Provide Promise

Captain Chris Miller's experiences in the former Republic of Yugoslavia

The Mission : In and Out of Sarajevo : Back in Germany : Write Me

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Main Gate
Rhein-Main Primary Gate
Rhein-Main Air Base sits on the south side of the Frankfurt International Airport, near the confluence of the Rhein River and The Main River. The airport is just outside the small village of Zeppelinheim, and at one time was the launching point for the large airships that were so popular during the period between world wars. During World War II, the German Luftwaffe staged bombers out of the airfield, making it a prime target for Allied air raids. As late as the 1990's WWII ordnance was still being dug out of the ramp area. The land under the base is riddled with tunnels going down 12 to 20 stories underground. In the immediate post-war era, troops investigating these tunnels trip a number of booby-traps, causing the Allied commanders to order to tunnels sealed and flooded. Up until 1994, the old railroad roundhouse was still a prominent landmark on the base, eventually being refurbished as a bus barn.
Berlin Airlift Memorial
Berlin Airlift Memorial
Post-war, the base was used as a staging area for C-47s and C-54s that played a major role in Operation Vittles - the Berlin Airlift. Col Gail Halvorsen, the famous "Candy Bomber", flew out of Rhein-Main. As you pull up to the main gate, you can see the Air Bridge Memorial with its static display aircraft just to the north of the main road. The aircraft on display there actually particiapted in the Berlin Airlift. The three prongs at the top of the memorial represent the three air corridors starting in Berlin and stretching across the Soviet sector to Rhein-Main in the south, Fassberg in the central region, and Gatow in the north. Just a little farther north, a walking bridge spans A5, the north-south autobahn that runs past the approach end of runways 25 left and right. The walking bridge runs from a path just outside the perimeter fence to a recreation and picnic area on the edge of Zeppelinheim. On any given day, literally dozens of local residents can be seen up on the bridge with cameras and binoculars watching airplanes takeoff and land.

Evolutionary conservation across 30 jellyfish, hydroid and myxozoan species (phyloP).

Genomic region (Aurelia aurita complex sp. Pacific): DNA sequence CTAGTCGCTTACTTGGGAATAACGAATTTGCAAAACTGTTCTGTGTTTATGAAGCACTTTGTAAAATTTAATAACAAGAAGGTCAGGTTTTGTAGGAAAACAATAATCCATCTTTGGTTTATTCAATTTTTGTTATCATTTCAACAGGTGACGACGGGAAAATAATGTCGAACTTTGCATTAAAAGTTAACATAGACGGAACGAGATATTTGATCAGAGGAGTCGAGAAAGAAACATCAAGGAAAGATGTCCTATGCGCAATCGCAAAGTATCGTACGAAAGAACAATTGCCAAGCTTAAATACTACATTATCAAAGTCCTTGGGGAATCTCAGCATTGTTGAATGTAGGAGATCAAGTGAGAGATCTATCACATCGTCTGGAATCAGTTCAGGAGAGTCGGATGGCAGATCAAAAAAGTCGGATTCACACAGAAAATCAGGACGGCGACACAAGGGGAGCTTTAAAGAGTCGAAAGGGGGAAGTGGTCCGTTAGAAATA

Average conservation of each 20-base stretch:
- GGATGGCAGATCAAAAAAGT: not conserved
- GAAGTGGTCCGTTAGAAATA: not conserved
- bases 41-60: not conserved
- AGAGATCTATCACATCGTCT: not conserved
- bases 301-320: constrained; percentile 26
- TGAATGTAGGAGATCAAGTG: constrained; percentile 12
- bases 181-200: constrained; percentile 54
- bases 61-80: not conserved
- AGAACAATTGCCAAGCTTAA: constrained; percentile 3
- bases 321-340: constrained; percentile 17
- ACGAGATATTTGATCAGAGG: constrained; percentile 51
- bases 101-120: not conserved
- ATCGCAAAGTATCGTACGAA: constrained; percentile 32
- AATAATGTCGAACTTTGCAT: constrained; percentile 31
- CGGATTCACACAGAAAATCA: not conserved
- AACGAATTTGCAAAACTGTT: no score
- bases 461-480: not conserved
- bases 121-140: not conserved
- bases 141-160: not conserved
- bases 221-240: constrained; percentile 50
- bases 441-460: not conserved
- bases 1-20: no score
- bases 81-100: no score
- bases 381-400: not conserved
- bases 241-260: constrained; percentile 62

During the 70s and 80s, Rhein-Main was the home of the 435th Tactical Airlift Wing, which owned the 37th Tactical Airlift Squadron, the 55th Aeromedical Airlift Squadron, a Combat Control Squadron and an Airlift Control Element. The base also hosted the 7405th and 7580th "Berlin for lunch bunch" and the 7th Special Operations Squadron. Normally an active and somewhat congested base, Rhein-Main served as a focal point for tons of supplies, equipment, and thousands of troops headed for the Middle East in support of Operations Desert Shield and Desert Storm, Provide Promise, Provide Hope, Provide Relief, and the repatriation of remains from the bombing of the Marine barracks in Lebanon. The Ramp
A Typical Day on the Military Ramp